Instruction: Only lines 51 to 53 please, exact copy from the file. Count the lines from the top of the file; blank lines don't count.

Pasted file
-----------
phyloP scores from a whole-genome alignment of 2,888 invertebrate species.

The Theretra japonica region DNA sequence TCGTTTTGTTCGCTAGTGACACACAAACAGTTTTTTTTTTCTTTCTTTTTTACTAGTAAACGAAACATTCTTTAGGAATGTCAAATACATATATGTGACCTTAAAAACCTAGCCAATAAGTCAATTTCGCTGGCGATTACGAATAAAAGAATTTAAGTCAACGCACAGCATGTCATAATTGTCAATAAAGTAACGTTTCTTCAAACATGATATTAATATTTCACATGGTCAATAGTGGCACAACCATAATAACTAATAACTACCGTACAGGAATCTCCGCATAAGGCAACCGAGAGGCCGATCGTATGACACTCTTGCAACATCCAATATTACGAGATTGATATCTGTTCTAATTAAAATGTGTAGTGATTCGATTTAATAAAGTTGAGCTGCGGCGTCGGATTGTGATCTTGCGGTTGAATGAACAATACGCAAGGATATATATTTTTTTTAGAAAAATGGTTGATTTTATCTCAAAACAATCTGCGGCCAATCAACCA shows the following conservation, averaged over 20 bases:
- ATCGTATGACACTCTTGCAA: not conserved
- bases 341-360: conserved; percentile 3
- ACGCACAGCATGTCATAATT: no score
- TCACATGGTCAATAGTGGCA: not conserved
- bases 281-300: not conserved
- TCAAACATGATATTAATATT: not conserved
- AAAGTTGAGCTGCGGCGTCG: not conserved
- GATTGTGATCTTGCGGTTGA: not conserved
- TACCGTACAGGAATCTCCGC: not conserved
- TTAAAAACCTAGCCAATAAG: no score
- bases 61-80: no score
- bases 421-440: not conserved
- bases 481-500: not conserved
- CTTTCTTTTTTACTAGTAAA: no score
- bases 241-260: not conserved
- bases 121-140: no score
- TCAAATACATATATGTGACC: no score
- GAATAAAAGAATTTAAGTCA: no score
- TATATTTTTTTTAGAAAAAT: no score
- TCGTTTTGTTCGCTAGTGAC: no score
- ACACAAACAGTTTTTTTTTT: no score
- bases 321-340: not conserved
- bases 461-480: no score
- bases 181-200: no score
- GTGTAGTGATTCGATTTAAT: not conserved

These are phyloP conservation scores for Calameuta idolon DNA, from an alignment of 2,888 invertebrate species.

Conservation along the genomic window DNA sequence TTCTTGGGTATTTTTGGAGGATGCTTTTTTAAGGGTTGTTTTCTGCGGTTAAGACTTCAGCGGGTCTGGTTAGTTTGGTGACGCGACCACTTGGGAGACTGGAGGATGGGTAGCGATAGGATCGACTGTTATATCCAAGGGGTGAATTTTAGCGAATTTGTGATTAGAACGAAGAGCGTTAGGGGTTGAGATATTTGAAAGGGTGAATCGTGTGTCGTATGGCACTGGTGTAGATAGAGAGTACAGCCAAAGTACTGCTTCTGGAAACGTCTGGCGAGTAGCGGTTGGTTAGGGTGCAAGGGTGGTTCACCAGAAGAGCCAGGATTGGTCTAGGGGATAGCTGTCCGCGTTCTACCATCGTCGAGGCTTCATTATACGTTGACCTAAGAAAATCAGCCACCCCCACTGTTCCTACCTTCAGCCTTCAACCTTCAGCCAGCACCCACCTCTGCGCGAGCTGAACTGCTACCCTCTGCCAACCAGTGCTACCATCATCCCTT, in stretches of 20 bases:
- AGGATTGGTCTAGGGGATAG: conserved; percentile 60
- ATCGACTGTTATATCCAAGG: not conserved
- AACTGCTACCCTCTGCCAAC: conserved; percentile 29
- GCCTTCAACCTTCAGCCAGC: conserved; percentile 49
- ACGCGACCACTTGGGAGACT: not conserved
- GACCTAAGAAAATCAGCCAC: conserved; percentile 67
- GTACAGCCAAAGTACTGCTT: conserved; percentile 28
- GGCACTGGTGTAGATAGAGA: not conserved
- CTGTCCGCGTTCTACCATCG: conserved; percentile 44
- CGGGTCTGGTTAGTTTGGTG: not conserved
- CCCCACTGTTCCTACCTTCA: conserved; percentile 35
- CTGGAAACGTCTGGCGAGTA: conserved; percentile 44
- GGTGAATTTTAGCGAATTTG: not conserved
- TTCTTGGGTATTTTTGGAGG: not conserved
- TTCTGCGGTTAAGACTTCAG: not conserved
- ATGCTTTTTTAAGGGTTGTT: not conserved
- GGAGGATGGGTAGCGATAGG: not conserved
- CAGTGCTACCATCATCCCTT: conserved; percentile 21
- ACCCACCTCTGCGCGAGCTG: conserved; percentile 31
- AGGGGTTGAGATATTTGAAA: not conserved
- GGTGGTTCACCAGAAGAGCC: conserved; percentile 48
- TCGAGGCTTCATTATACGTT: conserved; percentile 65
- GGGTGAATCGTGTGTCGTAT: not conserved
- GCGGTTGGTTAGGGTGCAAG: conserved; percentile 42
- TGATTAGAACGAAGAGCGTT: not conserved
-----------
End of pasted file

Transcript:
- TCGAGGCTTCATTATACGTT: conserved; percentile 65
- GGGTGAATCGTGTGTCGTAT: not conserved
- GCGGTTGGTTAGGGTGCAAG: conserved; percentile 42